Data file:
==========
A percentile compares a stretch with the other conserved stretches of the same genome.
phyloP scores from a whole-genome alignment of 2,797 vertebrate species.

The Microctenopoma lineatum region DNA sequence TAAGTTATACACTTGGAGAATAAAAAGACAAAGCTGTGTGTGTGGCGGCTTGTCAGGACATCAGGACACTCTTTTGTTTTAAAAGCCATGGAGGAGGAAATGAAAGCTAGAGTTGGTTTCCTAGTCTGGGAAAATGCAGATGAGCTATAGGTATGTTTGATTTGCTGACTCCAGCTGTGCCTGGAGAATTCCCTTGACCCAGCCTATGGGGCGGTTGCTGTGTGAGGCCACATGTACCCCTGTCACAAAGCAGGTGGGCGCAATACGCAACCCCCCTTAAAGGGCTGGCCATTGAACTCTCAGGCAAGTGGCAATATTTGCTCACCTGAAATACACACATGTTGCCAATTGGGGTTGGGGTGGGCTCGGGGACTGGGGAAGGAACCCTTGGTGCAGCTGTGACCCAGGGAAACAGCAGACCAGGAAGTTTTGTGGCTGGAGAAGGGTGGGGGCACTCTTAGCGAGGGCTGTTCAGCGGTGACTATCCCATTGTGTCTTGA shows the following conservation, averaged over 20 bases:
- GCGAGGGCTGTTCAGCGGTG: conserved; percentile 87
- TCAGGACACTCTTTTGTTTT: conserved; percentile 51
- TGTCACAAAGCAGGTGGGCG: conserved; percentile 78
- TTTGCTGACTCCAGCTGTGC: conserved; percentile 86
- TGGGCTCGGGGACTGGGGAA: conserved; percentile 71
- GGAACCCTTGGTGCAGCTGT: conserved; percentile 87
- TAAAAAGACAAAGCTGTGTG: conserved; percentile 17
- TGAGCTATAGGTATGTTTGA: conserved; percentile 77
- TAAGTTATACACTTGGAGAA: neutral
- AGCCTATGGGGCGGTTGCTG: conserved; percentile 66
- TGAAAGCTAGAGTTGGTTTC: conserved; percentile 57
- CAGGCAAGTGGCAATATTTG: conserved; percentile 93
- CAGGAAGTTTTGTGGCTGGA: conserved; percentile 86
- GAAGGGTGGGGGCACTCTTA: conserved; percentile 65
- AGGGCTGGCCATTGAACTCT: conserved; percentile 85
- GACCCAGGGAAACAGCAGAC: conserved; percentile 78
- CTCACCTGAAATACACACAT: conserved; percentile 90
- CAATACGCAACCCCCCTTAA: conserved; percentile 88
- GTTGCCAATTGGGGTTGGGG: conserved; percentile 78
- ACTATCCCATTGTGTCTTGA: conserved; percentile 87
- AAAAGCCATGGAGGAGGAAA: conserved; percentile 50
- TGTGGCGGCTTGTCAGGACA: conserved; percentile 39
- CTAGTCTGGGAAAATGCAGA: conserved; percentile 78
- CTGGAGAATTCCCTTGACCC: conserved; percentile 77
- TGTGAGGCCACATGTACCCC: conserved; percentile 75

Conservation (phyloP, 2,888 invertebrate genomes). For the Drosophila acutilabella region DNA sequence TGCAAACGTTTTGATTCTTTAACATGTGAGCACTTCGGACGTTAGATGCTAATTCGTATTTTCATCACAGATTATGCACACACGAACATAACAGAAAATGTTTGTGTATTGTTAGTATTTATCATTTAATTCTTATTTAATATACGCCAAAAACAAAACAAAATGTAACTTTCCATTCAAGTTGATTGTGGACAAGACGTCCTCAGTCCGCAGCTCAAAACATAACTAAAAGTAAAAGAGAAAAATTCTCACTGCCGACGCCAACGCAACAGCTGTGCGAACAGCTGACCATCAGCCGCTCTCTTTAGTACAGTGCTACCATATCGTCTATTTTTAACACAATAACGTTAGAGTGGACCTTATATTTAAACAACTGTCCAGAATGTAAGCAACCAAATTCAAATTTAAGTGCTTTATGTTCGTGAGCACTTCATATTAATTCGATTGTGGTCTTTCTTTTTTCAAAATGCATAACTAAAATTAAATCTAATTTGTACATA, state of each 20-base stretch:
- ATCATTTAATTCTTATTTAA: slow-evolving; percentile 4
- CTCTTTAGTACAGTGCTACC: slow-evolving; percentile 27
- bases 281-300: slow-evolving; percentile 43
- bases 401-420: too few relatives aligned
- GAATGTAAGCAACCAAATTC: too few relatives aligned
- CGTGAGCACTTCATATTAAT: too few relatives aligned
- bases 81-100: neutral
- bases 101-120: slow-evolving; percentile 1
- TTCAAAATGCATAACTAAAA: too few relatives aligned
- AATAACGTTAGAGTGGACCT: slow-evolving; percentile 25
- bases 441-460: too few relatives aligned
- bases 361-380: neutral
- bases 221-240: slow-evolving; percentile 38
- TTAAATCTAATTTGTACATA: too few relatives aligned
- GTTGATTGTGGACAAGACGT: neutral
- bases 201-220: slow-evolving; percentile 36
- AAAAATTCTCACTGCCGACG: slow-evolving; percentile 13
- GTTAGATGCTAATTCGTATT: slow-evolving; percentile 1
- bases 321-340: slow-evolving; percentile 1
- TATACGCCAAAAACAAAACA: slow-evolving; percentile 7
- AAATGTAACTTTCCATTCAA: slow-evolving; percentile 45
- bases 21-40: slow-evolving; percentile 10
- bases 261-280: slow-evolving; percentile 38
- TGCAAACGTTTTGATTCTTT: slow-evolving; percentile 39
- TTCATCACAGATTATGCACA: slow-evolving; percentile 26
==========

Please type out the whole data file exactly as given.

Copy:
A percentile compares a stretch with the other conserved stretches of the same genome.
phyloP scores from a whole-genome alignment of 2,797 vertebrate species.

The Microctenopoma lineatum region DNA sequence TAAGTTATACACTTGGAGAATAAAAAGACAAAGCTGTGTGTGTGGCGGCTTGTCAGGACATCAGGACACTCTTTTGTTTTAAAAGCCATGGAGGAGGAAATGAAAGCTAGAGTTGGTTTCCTAGTCTGGGAAAATGCAGATGAGCTATAGGTATGTTTGATTTGCTGACTCCAGCTGTGCCTGGAGAATTCCCTTGACCCAGCCTATGGGGCGGTTGCTGTGTGAGGCCACATGTACCCCTGTCACAAAGCAGGTGGGCGCAATACGCAACCCCCCTTAAAGGGCTGGCCATTGAACTCTCAGGCAAGTGGCAATATTTGCTCACCTGAAATACACACATGTTGCCAATTGGGGTTGGGGTGGGCTCGGGGACTGGGGAAGGAACCCTTGGTGCAGCTGTGACCCAGGGAAACAGCAGACCAGGAAGTTTTGTGGCTGGAGAAGGGTGGGGGCACTCTTAGCGAGGGCTGTTCAGCGGTGACTATCCCATTGTGTCTTGA shows the following conservation, averaged over 20 bases:
- GCGAGGGCTGTTCAGCGGTG: conserved; percentile 87
- TCAGGACACTCTTTTGTTTT: conserved; percentile 51
- TGTCACAAAGCAGGTGGGCG: conserved; percentile 78
- TTTGCTGACTCCAGCTGTGC: conserved; percentile 86
- TGGGCTCGGGGACTGGGGAA: conserved; percentile 71
- GGAACCCTTGGTGCAGCTGT: conserved; percentile 87
- TAAAAAGACAAAGCTGTGTG: conserved; percentile 17
- TGAGCTATAGGTATGTTTGA: conserved; percentile 77
- TAAGTTATACACTTGGAGAA: neutral
- AGCCTATGGGGCGGTTGCTG: conserved; percentile 66
- TGAAAGCTAGAGTTGGTTTC: conserved; percentile 57
- CAGGCAAGTGGCAATATTTG: conserved; percentile 93
- CAGGAAGTTTTGTGGCTGGA: conserved; percentile 86
- GAAGGGTGGGGGCACTCTTA: conserved; percentile 65
- AGGGCTGGCCATTGAACTCT: conserved; percentile 85
- GACCCAGGGAAACAGCAGAC: conserved; percentile 78
- CTCACCTGAAATACACACAT: conserved; percentile 90
- CAATACGCAACCCCCCTTAA: conserved; percentile 88
- GTTGCCAATTGGGGTTGGGG: conserved; percentile 78
- ACTATCCCATTGTGTCTTGA: conserved; percentile 87
- AAAAGCCATGGAGGAGGAAA: conserved; percentile 50
- TGTGGCGGCTTGTCAGGACA: conserved; percentile 39
- CTAGTCTGGGAAAATGCAGA: conserved; percentile 78
- CTGGAGAATTCCCTTGACCC: conserved; percentile 77
- TGTGAGGCCACATGTACCCC: conserved; percentile 75

Conservation (phyloP, 2,888 invertebrate genomes). For the Drosophila acutilabella region DNA sequence TGCAAACGTTTTGATTCTTTAACATGTGAGCACTTCGGACGTTAGATGCTAATTCGTATTTTCATCACAGATTATGCACACACGAACATAACAGAAAATGTTTGTGTATTGTTAGTATTTATCATTTAATTCTTATTTAATATACGCCAAAAACAAAACAAAATGTAACTTTCCATTCAAGTTGATTGTGGACAAGACGTCCTCAGTCCGCAGCTCAAAACATAACTAAAAGTAAAAGAGAAAAATTCTCACTGCCGACGCCAACGCAACAGCTGTGCGAACAGCTGACCATCAGCCGCTCTCTTTAGTACAGTGCTACCATATCGTCTATTTTTAACACAATAACGTTAGAGTGGACCTTATATTTAAACAACTGTCCAGAATGTAAGCAACCAAATTCAAATTTAAGTGCTTTATGTTCGTGAGCACTTCATATTAATTCGATTGTGGTCTTTCTTTTTTCAAAATGCATAACTAAAATTAAATCTAATTTGTACATA, state of each 20-base stretch:
- ATCATTTAATTCTTATTTAA: slow-evolving; percentile 4
- CTCTTTAGTACAGTGCTACC: slow-evolving; percentile 27
- bases 281-300: slow-evolving; percentile 43
- bases 401-420: too few relatives aligned
- GAATGTAAGCAACCAAATTC: too few relatives aligned
- CGTGAGCACTTCATATTAAT: too few relatives aligned
- bases 81-100: neutral
- bases 101-120: slow-evolving; percentile 1
- TTCAAAATGCATAACTAAAA: too few relatives aligned
- AATAACGTTAGAGTGGACCT: slow-evolving; percentile 25
- bases 441-460: too few relatives aligned
- bases 361-380: neutral
- bases 221-240: slow-evolving; percentile 38
- TTAAATCTAATTTGTACATA: too few relatives aligned
- GTTGATTGTGGACAAGACGT: neutral
- bases 201-220: slow-evolving; percentile 36
- AAAAATTCTCACTGCCGACG: slow-evolving; percentile 13
- GTTAGATGCTAATTCGTATT: slow-evolving; percentile 1
- bases 321-340: slow-evolving; percentile 1
- TATACGCCAAAAACAAAACA: slow-evolving; percentile 7
- AAATGTAACTTTCCATTCAA: slow-evolving; percentile 45
- bases 21-40: slow-evolving; percentile 10
- bases 261-280: slow-evolving; percentile 38
- TGCAAACGTTTTGATTCTTT: slow-evolving; percentile 39
- TTCATCACAGATTATGCACA: slow-evolving; percentile 26